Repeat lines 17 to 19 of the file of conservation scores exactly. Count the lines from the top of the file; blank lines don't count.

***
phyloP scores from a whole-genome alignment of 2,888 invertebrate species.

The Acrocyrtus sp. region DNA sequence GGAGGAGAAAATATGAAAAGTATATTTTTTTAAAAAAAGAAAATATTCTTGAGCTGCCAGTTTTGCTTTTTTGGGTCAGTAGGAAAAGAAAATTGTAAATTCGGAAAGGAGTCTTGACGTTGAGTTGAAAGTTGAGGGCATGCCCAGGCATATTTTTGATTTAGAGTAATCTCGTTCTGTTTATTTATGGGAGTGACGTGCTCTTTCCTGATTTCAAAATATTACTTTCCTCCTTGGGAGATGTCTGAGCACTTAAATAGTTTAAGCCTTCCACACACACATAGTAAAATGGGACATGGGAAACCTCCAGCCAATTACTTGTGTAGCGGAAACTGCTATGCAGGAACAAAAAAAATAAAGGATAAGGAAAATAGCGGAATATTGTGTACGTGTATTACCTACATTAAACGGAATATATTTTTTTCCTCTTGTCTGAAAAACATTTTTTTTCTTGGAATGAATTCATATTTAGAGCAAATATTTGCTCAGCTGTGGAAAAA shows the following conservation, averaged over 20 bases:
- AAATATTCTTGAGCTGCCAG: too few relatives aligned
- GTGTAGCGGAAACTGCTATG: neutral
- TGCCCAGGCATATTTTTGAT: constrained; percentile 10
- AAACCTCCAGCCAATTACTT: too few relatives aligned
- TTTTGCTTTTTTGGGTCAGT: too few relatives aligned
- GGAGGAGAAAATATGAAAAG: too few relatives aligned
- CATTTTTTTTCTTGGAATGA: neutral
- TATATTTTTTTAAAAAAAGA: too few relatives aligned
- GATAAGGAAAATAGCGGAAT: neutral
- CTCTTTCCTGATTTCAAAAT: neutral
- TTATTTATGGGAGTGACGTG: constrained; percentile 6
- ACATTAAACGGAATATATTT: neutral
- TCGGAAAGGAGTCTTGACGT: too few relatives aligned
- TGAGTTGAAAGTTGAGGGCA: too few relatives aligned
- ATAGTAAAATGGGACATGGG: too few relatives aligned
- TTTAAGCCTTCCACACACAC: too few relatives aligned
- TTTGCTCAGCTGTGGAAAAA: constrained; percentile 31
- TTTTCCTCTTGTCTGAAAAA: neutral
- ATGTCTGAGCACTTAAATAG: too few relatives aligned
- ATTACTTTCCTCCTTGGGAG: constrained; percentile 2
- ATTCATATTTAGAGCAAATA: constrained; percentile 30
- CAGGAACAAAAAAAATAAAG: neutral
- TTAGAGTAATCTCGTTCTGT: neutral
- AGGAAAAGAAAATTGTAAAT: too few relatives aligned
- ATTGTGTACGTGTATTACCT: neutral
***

- ATAGTAAAATGGGACATGGG: too few relatives aligned
- TTTAAGCCTTCCACACACAC: too few relatives aligned
- TTTGCTCAGCTGTGGAAAAA: constrained; percentile 31